While some residential tenants have had difficulty paying their rent thanks to widespread unemployment, commercial tenants have seen their earnings decrease significantly during lockdowns and gradual reopenings. Landlords and tenants will need to find creative solutions to keep businesses going, which will ultimately benefit them both.
Unpaid rents are especially problematic in the commercial context, with 45% of retail rents unpaid in April, in contrast to approximately 10% unpaid for apartment households. In response to unpaid rents, landlords and governments have taken varied approaches to eviction moratoriums and how to proceed without them. In Atlanta, where there is no formal eviction moratorium, the owner of Ponce City Market and the Westside Provisions District has set aside $50 million for tenants to use to pay rent and facilitate reopening. The company’s president, Michael Phillips, pointed out that this helps both the tenants and the company, which will be able to avoid having vacant properties caused by tenants going out of business. Phillips stated, “We’re all in this together. I’d like to say it’s all altruistic, but it’s also a good longterm business management decision.” For other landlords who may not have the resources to create a fund for their tenants, one Decatur attorney has stated that they will still need to find alternative options to work with tenants, for example through lease adjustments.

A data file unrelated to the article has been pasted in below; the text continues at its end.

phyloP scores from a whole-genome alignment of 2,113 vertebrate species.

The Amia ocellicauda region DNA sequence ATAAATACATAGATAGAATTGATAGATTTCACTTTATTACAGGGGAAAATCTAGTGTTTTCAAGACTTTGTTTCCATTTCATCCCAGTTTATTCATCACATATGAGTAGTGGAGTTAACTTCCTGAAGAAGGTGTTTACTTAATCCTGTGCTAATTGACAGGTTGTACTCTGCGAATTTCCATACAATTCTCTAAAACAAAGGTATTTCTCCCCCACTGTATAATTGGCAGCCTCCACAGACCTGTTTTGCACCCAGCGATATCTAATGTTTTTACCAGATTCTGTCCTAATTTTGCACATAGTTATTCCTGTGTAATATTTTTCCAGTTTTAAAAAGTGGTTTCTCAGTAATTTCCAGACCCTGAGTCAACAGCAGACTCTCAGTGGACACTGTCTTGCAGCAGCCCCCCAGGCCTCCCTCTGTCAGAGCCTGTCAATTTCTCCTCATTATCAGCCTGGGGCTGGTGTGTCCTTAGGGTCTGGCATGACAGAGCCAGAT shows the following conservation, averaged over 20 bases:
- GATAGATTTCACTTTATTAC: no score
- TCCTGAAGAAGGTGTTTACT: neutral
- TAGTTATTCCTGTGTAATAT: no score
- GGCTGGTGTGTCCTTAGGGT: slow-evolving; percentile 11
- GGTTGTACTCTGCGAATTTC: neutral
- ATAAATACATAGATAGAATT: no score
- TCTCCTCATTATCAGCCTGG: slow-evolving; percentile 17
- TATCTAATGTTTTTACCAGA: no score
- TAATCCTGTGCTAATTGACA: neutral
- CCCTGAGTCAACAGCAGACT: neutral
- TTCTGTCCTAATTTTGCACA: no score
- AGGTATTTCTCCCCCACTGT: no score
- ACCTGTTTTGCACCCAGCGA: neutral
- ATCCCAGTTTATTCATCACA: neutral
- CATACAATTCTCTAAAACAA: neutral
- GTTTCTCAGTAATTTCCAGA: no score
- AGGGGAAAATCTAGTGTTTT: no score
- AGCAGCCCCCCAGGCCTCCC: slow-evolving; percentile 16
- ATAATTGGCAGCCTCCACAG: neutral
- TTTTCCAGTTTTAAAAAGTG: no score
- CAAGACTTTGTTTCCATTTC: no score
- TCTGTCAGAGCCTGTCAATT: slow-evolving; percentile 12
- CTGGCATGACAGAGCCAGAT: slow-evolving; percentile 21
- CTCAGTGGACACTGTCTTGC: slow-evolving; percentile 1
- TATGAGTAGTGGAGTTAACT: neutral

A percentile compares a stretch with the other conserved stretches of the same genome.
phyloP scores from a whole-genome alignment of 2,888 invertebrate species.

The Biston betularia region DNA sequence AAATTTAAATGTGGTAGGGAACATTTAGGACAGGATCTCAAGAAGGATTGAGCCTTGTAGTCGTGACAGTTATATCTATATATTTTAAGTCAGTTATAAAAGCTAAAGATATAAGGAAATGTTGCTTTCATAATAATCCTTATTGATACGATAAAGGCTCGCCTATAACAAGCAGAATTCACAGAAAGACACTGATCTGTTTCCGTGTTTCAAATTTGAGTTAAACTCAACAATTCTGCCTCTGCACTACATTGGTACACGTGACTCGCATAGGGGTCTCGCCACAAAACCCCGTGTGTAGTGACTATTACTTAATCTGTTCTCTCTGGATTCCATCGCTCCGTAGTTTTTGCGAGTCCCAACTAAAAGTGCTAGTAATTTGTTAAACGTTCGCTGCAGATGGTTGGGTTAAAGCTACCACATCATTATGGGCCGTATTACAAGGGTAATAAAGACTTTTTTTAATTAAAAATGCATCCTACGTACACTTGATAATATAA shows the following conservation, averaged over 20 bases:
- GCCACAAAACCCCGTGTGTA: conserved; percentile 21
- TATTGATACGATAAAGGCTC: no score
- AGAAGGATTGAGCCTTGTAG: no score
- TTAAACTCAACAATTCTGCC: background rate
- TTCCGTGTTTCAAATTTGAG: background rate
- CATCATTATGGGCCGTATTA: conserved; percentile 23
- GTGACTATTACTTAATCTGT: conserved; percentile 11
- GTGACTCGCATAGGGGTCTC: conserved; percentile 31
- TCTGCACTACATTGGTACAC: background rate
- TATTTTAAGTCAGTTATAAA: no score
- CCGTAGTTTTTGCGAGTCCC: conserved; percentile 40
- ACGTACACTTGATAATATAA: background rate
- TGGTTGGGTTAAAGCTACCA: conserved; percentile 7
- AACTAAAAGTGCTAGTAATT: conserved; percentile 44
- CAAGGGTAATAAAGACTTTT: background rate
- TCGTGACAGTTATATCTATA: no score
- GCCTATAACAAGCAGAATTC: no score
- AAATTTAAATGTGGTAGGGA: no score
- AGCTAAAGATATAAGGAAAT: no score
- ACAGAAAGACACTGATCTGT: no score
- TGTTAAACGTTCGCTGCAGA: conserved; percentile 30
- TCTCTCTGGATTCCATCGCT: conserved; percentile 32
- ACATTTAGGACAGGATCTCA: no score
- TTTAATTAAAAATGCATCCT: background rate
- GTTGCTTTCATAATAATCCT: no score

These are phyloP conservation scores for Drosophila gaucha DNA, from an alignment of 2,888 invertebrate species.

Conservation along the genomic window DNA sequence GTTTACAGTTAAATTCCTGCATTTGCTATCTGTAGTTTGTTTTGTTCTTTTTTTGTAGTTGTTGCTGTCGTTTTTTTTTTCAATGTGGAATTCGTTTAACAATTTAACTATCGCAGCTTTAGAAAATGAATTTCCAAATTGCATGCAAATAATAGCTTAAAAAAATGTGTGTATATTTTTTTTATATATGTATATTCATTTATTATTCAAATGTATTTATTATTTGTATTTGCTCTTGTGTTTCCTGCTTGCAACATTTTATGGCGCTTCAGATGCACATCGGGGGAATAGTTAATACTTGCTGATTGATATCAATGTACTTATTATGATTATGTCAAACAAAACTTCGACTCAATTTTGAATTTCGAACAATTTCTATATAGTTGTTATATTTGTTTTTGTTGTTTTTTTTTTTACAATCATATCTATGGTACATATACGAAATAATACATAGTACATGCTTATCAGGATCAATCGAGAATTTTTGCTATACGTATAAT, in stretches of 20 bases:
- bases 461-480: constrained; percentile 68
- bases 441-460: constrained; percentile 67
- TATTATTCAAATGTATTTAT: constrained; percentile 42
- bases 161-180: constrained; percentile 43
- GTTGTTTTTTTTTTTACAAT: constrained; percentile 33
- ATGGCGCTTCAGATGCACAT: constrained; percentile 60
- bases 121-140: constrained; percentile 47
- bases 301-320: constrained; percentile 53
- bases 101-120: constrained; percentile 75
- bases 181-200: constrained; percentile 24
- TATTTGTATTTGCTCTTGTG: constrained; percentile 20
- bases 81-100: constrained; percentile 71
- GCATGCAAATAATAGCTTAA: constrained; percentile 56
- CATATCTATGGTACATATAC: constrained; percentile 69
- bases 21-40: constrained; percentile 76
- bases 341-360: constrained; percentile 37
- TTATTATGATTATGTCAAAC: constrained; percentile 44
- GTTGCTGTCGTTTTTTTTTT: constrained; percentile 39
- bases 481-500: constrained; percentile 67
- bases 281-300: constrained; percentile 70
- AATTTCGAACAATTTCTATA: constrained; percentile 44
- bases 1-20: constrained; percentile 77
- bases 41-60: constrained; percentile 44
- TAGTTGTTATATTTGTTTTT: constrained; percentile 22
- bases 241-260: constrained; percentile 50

In California, a bill was proposed to help businesses in the hospitality industry that would have extended California’s eviction moratorium, allowed for renegotiation of lease terms by tenants, and allowed deferral of some rent payments into 2021. Critics of the bill argued that it could cause financial collapse to the real estate industry, while supporters warned that small businesses could face a “mass extinction” without it. Ultimately, the bill failed in committee. Many are relieved about the bill’s failure and consider mass vacancies highly unlikely, as it is ultimately in landlords’ best interests to keep their tenants and avoid vacancies.
While there have been showings of cooperation between landlords and tenants, the country’s largest mall operator has taken a different approach. Simon Property Group has sued Gap Inc. and Brooks Brothers for millions of dollars of unpaid rent. While Gap does not believe it is obligated to pay rent when stores are closed, Simon’s CEO stated that “we do have a contract and we do expect to get paid.”
As both landlords and tenants face the fallout from the pandemic, mutual solutions may prove to be the best answer, although not everyone appears to be taking this approach.
About the author
Melanie Tate is a J.D. candidate at Emory University School of Law. Melanie earned her B.A. in literature from Louisiana State University. She is a 2019 – 2020 legal intern at Caiaccio Law Firm.